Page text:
January 1st, 2019, 6:28 a.m., boogers are in my eyes, a foot in my mouth from my son’s asinine slumber, and a bird chirping so loudly you would’ve thought Brother Nature was outside. The excitement on my face and a proud feeling to be able to save up enough money to treat myself to a birthday gift at Eleven Madison Park would make any family happy to adopt my kodak picture. And then…. Reality set in.
Eleven Madison Park, a 3 Michelin Star and is regarding as the top restaurant in the United States by different publications, is located off of Madison Park in New York and led by Daniel Humm; one of the most respected chef’s in the United States. Today I had the pleasure of being in the presence of Chef Brian Lockwood. This is a restaurant that’s so beautiful, it’s almost breath-taking when you walk through the doors. The service is impeccable, the interior is marvelous, and then… Reality set in.
The menu is a pre-fixed and consists of ten or so dishes. I’ll start off with the lighter dishes. Dosa, Potato Salad, and a Souffle were my first few dishes. Dosa, which was similar to their “bread” dish was presented with a Black Truffle and Parmesan butter. The highlight of this dish was the Tea that was served with it. It was a Black Truffle tea that had the most ravishing aroma you’d ever smell. The flavor of the tea was light, flavorful, and fermented with unique flavors. The Potato Salad consisted of Black Truffle and Quail Eggs. The Potato Salad was rich in flavor, and you can taste the mayonnaise with each bite. The Quail Egg, which was pickled, added a sour taste to it that worked well with the starch flavor of the potato. The only challenge I had with this dish was the Black Truffle. I don’t believe mushrooms should be added with Potato Salad, but I guess there was enough in the kitchen that they decided to put on just about each meal. The last dish was the Souffle. It consisted of a Clam, Leek, and Potato Souffle accompanied with a spoon full of caviar. The concept is to mix the Caviar with the flavors of the Souffle to send your taste buds into wonderland. The Souffle was light and fluffy which was a plus. It was also packed with flavor from the saltiness and onion flavor of the Clam, Caviar, and Leeks.
The next few dishes of the night were the Foie Gras, Lobster, Duck, and sides of Winter Squash and Leeks. This is where Reality really set in. The Foie Gras was seared with Brussels Sprouts shavings and Lemon. The fattiness of the Foie Gras to go along with the citrus acid of the lemon did not work well for me. I didn’t taste the saltiness or any char flavoring from the Foie Gras. It resembled sort of a mushy texture to go with the crispiness of the Brussels Sprouts. The next dish was the Lobster. It was Butter Poached with a Celery Root and Apple Tart. The Lobster was a bit under-cooked and the bitterness of the apple tart was a bit overwhelming. It was sour, bitter, and didn’t go well with the Buttered flavor of the Lobster. The Celery Root was a saving grace for this dish as it had a potato flavor to it with a bit of a char from the fire it was cooked under. The Duck was the final meat dish. It was a Honey and Lavender Glazed Duck with Napa Cabbage and Pear. The Duck was crisp, meaty, flavorful, and juicy which was surprising because it was cooked in an oven. I thought the duck would be pan-seared, but to my surprise Chef Brian explained to me that it was made in an oven then sat out to rest. The Cabbage was a bit bitter, and the flavor of the pear didn’t really excite me with it either. These two ingredients were a bit rancid, stale, and unforgiving.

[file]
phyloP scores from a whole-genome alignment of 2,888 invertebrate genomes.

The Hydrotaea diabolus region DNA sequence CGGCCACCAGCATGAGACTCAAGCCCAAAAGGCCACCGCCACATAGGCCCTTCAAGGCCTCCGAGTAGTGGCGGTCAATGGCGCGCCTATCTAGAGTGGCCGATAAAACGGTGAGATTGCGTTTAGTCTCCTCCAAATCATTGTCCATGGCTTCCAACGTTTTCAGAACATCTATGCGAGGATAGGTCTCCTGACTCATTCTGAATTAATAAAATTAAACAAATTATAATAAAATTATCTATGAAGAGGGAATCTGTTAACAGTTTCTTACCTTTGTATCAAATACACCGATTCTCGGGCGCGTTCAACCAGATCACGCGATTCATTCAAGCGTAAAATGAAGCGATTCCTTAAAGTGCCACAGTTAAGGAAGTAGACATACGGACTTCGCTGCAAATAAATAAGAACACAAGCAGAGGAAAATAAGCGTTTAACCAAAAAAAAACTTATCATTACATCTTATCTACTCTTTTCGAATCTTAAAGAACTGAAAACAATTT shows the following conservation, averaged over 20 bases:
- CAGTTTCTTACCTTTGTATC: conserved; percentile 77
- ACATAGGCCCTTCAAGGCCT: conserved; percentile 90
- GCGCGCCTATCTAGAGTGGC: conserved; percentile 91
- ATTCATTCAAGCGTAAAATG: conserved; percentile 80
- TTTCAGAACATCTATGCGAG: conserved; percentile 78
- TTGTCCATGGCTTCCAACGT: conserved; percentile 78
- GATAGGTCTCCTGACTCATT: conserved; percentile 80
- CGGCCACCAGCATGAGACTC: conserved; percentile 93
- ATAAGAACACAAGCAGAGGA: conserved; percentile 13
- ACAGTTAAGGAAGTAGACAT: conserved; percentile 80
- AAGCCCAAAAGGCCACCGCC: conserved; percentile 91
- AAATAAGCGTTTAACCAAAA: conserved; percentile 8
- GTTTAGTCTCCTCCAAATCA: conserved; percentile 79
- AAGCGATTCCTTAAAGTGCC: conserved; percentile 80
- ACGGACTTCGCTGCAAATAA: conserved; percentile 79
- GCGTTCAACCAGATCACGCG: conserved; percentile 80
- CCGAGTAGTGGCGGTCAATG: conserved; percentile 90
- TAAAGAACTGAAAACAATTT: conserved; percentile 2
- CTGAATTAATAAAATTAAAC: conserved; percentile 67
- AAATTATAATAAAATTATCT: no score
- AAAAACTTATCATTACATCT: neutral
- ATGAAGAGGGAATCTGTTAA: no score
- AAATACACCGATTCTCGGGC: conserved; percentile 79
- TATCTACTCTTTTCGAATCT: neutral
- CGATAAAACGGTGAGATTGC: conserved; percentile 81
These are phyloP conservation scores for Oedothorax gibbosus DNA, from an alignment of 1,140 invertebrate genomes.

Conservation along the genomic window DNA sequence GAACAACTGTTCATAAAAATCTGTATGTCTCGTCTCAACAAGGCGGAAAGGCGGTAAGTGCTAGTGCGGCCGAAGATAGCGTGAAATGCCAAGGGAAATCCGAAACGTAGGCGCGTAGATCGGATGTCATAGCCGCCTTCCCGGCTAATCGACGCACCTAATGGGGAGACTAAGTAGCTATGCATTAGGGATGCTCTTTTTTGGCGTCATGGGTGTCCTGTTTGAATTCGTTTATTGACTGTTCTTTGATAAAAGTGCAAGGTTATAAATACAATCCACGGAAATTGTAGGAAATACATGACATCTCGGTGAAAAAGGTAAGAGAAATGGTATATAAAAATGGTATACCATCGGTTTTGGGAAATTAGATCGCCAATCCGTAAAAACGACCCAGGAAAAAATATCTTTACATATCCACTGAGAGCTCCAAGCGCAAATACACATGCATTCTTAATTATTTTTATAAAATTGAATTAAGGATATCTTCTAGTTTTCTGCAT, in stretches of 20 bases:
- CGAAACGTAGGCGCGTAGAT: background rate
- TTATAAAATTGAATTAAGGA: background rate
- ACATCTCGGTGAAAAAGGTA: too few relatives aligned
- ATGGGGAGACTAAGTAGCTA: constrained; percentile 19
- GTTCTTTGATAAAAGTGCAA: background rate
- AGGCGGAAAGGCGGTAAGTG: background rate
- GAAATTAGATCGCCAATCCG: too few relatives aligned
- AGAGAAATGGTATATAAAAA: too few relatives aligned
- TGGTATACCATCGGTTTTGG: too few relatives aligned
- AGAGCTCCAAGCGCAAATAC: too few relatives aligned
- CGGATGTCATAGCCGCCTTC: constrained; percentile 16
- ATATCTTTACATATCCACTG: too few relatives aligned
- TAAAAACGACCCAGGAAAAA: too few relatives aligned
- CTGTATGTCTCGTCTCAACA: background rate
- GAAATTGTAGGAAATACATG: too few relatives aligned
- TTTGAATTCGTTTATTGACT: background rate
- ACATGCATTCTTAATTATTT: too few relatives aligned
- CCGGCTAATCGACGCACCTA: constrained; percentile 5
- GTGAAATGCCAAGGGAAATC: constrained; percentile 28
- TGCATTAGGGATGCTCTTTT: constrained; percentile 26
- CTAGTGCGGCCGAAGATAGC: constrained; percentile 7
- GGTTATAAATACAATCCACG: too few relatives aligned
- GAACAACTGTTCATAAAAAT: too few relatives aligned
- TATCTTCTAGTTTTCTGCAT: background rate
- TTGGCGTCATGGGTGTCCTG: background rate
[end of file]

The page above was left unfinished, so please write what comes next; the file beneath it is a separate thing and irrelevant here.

The two sides of the night were Winter Squash and Leeks. The Winter Squash consisted of Brown Butter and Thyme. A dish that was hearty, flavorful, and had a cream cheese flavoring layered at the bottom of it as well. The Leeks were made with Cheddar and Parsley. I didn’t so much like the crunchiness of this dish and the type of cheese that was used with the Leeks. It had the same flavoring of onions topped with Cheddar Cheese with bread crumbs, but no other exciting flavors to go along with this dish. One final dish of the night was Golden Oyster Mushrooms. The Mushrooms were great as they were earthy as they are supposed to be, and the presentation on how they were made was pretty dull. The mushrooms were presented cartside and explained by the waiter how it’s made. The only challenge I have with that is that the mushrooms are already made in the kitchen, but then topped with a sauce when it’s brought table side. It just seems like an empty though process, which wasn’t impressive.
The last dish was the Chocolate. It consisted of Chai and Gingerbread. The dish was sweet, crunchy, and was flavorful despite Gingerbread having the texture and flavor of cardboard. Chocolate is one of my favorite desserts, so to mix it in with Chai and Gingerbread and be able to lift all those flavors together was a plus for me.
Overall, this restaurant was a disappointment. I didn’t walk away feeling as though my money was well-worth spent. The flavors weren’t consistent, some presentations lacked sense, and my dining experience made me want to climb into my bed and re-think of all the money decisions I’ve ever made. This restaurant is a hard-pass. We all have to be aware of a restaurant that takes so much pride in their service that we don’t over-look most of their dishes taste like they’ve been put in a microwave. I’m not sure how they got 3-Michelin Stars, but what goes up…..